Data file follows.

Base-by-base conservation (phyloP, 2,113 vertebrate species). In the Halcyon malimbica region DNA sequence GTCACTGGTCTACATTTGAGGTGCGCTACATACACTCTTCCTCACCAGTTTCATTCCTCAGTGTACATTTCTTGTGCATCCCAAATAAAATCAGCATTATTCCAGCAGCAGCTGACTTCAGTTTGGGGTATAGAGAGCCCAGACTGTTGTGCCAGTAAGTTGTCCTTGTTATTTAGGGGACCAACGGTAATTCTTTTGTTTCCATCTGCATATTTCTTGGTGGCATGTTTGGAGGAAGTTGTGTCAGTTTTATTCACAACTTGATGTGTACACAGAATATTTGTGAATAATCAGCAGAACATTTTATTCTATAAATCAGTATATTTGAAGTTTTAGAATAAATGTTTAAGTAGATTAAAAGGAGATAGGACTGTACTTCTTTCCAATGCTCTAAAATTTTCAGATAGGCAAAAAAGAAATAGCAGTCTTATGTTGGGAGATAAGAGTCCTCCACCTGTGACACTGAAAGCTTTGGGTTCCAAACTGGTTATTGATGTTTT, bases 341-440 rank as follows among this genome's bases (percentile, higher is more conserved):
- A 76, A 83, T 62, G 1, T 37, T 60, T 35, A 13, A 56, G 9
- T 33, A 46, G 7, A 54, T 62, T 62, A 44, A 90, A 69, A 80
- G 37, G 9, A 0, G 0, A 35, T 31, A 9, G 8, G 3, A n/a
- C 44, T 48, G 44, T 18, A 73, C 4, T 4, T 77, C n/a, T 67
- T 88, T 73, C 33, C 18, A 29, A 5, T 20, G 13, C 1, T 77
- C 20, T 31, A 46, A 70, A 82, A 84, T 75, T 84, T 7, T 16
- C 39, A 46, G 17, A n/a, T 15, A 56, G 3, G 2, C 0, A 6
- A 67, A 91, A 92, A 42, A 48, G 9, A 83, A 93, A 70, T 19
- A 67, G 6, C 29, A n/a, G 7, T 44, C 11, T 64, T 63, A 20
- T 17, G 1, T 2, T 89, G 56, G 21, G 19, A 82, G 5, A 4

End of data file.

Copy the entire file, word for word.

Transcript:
Base-by-base conservation (phyloP, 2,113 vertebrate species). In the Halcyon malimbica region DNA sequence GTCACTGGTCTACATTTGAGGTGCGCTACATACACTCTTCCTCACCAGTTTCATTCCTCAGTGTACATTTCTTGTGCATCCCAAATAAAATCAGCATTATTCCAGCAGCAGCTGACTTCAGTTTGGGGTATAGAGAGCCCAGACTGTTGTGCCAGTAAGTTGTCCTTGTTATTTAGGGGACCAACGGTAATTCTTTTGTTTCCATCTGCATATTTCTTGGTGGCATGTTTGGAGGAAGTTGTGTCAGTTTTATTCACAACTTGATGTGTACACAGAATATTTGTGAATAATCAGCAGAACATTTTATTCTATAAATCAGTATATTTGAAGTTTTAGAATAAATGTTTAAGTAGATTAAAAGGAGATAGGACTGTACTTCTTTCCAATGCTCTAAAATTTTCAGATAGGCAAAAAAGAAATAGCAGTCTTATGTTGGGAGATAAGAGTCCTCCACCTGTGACACTGAAAGCTTTGGGTTCCAAACTGGTTATTGATGTTTT, bases 341-440 rank as follows among this genome's bases (percentile, higher is more conserved):
- A 76, A 83, T 62, G 1, T 37, T 60, T 35, A 13, A 56, G 9
- T 33, A 46, G 7, A 54, T 62, T 62, A 44, A 90, A 69, A 80
- G 37, G 9, A 0, G 0, A 35, T 31, A 9, G 8, G 3, A n/a
- C 44, T 48, G 44, T 18, A 73, C 4, T 4, T 77, C n/a, T 67
- T 88, T 73, C 33, C 18, A 29, A 5, T 20, G 13, C 1, T 77
- C 20, T 31, A 46, A 70, A 82, A 84, T 75, T 84, T 7, T 16
- C 39, A 46, G 17, A n/a, T 15, A 56, G 3, G 2, C 0, A 6
- A 67, A 91, A 92, A 42, A 48, G 9, A 83, A 93, A 70, T 19
- A 67, G 6, C 29, A n/a, G 7, T 44, C 11, T 64, T 63, A 20
- T 17, G 1, T 2, T 89, G 56, G 21, G 19, A 82, G 5, A 4